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Anne Applebaum Dialogue | Munk Debates

SEASON TWO - EPISODE #6

Anne Applebaum Dialogue

Anne Applebaum, Pulitzer-prize winning historian, bestselling author and past Munk Debater, joins us to discuss the future of democracy in an era of populist politics and rising authoritarianism.

Guests
Anne Applebaum

About this episode

Anne Applebaum joins host Rudyard Griffiths to discuss her provocative ideas about the future of democracy. Can our democratic values and institutions survive in an era of populist politics, polarizing social media and rising global authoritarianism? To find out listen now.

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Anne Applebaum

“Liberal democracies always demanded things from citizens: participation, argument, effort, struggle. They always required some tolerance for cacophony and chaos, as well as some willingness to push back at the people who create cacophony and chaos.”

Anne Applebaum

“Liberal democracies always demanded things from citizens: participation, argument, effort, struggle. They always required some tolerance for cacophony and chaos, as well as some willingness to push back at the people who create cacophony and chaos.”

Anne Applebaum is a Pulitzer-prize winning historian, a staff writer for The Atlantic, an international university lecturer.  

Born in Washington, D.C., Applebaum earned her undergraduate degree at Yale University and was a Marshall Scholar at the London School of Economics and St. Anthony’s College, Oxford. Currently, she is a senior fellow of international affairs and Agora fellow in residence at the Johns Hopkins School of Advanced International Studies, where she co-directs a program on 21st century propaganda.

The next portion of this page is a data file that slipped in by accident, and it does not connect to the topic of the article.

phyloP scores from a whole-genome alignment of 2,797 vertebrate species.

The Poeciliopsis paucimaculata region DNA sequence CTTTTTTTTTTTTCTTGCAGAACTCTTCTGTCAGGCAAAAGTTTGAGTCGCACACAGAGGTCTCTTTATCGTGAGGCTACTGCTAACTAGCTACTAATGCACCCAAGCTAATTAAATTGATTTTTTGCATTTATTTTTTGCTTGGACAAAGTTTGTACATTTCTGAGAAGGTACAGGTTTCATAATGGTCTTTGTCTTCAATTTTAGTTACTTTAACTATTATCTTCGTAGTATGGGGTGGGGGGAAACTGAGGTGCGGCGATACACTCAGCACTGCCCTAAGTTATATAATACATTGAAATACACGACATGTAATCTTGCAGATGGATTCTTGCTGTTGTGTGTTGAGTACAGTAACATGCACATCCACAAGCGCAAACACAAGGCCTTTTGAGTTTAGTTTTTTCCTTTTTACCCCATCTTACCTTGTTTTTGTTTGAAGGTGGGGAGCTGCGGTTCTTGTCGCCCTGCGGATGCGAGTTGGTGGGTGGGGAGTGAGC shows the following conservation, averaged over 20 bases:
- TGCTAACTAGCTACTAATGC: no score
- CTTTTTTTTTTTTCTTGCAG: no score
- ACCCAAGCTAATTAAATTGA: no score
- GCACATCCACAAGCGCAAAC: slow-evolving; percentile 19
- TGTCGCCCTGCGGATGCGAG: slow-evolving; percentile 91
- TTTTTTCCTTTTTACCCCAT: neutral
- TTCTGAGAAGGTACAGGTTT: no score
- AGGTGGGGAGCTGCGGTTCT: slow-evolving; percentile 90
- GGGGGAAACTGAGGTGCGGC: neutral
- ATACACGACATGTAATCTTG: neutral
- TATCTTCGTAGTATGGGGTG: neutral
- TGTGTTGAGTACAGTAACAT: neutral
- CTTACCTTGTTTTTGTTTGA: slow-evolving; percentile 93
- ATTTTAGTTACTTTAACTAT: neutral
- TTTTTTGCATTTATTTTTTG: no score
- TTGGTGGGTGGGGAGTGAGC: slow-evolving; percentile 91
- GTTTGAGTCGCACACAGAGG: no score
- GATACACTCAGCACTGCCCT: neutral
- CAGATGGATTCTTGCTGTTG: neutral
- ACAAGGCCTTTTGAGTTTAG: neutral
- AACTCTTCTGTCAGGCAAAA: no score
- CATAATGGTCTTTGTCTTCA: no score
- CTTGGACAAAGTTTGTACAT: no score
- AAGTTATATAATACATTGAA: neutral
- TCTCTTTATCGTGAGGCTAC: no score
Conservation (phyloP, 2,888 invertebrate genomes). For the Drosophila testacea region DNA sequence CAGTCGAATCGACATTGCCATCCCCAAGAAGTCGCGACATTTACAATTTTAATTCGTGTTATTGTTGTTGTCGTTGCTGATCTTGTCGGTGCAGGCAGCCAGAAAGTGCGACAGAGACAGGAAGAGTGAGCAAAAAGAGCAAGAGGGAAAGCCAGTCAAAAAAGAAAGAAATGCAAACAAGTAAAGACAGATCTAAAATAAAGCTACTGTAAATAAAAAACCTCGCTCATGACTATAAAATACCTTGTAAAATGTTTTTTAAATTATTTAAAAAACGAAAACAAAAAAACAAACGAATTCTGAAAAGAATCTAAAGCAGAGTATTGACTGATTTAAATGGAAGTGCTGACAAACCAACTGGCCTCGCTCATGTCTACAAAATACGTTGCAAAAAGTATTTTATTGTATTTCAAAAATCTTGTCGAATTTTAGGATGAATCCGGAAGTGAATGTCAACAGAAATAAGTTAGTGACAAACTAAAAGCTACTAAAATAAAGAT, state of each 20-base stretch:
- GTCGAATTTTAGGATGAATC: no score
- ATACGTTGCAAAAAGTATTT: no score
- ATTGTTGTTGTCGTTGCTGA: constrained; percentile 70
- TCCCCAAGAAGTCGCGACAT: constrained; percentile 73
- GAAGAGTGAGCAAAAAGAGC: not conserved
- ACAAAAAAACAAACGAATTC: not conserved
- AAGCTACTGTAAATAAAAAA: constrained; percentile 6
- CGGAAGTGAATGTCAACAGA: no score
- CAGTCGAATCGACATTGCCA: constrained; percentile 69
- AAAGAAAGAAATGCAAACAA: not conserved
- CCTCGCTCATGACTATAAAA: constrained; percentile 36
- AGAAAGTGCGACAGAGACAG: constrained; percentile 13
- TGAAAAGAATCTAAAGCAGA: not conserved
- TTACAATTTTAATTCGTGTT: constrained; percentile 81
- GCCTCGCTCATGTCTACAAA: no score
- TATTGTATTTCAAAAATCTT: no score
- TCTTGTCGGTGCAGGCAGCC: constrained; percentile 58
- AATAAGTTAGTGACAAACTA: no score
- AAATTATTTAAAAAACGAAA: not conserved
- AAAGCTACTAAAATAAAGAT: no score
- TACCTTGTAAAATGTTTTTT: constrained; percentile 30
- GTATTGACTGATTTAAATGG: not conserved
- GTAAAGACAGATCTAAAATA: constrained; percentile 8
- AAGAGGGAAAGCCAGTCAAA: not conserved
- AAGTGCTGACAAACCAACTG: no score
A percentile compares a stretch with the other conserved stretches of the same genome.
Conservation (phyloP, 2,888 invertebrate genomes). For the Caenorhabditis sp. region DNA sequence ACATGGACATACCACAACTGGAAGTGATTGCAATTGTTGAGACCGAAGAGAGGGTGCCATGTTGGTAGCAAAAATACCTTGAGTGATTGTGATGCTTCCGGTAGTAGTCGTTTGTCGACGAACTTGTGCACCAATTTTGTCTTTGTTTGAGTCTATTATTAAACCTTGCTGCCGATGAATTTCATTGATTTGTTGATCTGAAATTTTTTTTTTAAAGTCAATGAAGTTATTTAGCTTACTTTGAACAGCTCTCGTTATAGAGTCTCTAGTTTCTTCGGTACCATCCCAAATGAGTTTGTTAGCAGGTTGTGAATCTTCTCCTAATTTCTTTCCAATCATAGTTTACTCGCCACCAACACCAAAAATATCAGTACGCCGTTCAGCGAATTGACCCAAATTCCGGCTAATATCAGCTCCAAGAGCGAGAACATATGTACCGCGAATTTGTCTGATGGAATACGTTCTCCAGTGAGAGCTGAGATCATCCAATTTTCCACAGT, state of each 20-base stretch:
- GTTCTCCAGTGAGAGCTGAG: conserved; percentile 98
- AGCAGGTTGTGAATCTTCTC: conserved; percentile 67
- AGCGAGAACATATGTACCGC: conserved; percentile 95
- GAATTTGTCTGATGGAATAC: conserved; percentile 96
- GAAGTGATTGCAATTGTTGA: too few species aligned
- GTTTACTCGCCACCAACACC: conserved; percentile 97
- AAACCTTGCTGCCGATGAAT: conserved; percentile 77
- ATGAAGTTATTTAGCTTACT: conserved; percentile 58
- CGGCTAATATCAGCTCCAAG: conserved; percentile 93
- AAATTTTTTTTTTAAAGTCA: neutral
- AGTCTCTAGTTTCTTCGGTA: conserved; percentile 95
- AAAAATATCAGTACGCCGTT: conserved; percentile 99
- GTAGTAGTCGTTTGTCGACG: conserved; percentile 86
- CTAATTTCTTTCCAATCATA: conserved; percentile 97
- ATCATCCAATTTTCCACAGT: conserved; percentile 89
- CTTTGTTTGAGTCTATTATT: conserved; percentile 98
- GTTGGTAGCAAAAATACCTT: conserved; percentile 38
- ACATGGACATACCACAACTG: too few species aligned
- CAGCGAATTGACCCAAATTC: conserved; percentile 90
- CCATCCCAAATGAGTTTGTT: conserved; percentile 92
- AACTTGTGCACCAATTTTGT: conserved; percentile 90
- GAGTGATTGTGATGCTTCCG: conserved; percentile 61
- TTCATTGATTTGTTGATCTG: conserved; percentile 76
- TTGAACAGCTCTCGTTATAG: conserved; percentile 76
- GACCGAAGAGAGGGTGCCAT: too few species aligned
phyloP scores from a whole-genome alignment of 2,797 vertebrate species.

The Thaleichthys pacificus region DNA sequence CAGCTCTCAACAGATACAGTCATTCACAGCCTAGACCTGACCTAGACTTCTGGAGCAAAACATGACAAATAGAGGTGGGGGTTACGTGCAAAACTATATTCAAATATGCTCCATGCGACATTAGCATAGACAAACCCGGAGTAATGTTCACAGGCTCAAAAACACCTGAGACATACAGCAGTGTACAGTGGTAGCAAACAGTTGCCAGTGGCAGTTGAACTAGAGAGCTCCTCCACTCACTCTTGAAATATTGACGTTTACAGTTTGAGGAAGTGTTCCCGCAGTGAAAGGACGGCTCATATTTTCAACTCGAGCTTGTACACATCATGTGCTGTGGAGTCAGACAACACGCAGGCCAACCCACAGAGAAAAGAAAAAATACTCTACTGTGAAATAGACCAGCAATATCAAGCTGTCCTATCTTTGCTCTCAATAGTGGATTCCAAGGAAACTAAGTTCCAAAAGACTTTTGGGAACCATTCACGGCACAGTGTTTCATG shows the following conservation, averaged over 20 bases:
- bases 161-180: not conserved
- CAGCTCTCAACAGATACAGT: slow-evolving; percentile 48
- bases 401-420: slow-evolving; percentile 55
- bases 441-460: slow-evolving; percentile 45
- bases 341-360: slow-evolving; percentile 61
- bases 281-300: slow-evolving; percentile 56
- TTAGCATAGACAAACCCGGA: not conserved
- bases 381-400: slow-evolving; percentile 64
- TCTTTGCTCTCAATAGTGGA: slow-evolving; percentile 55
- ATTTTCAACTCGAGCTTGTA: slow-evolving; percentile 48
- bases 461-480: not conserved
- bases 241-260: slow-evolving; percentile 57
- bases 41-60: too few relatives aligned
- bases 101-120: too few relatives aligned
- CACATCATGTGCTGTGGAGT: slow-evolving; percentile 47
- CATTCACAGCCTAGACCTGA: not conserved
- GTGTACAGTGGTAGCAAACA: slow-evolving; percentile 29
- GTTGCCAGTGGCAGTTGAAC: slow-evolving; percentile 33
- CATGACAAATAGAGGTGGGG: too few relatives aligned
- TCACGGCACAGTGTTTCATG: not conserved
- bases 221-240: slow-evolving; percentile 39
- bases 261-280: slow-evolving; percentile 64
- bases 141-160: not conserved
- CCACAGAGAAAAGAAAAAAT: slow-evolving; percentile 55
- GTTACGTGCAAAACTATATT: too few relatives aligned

Earlier, Applebaum was a Washington Post columnist for 15 years, a member of the paper’s editorial board, and worked as the foreign and deputy editor of the Spectator magazine in London. She covered the collapse of communism as the Warsaw correspondent of the Economist magazine and the Independent newspaper. 

Applebaum’s book Red Famine: Stalin’s War on Ukraine received the Lionel Gelber Prize in 2018 and Gulag: A History won the Pulitzer Prize for non-fiction in 2004. Both books, along with Iron Curtain: The Crushing of Eastern Europe, 1944-1956, have been translated into more than 24 languages. Her most recent book, published in 2020, is Twilight of Democracy: The Seductive Lure of Authoritarianism.  

Applebaum is married to Radoslaw Sikorski, is a Polish politician and writer, with whom she has two children.

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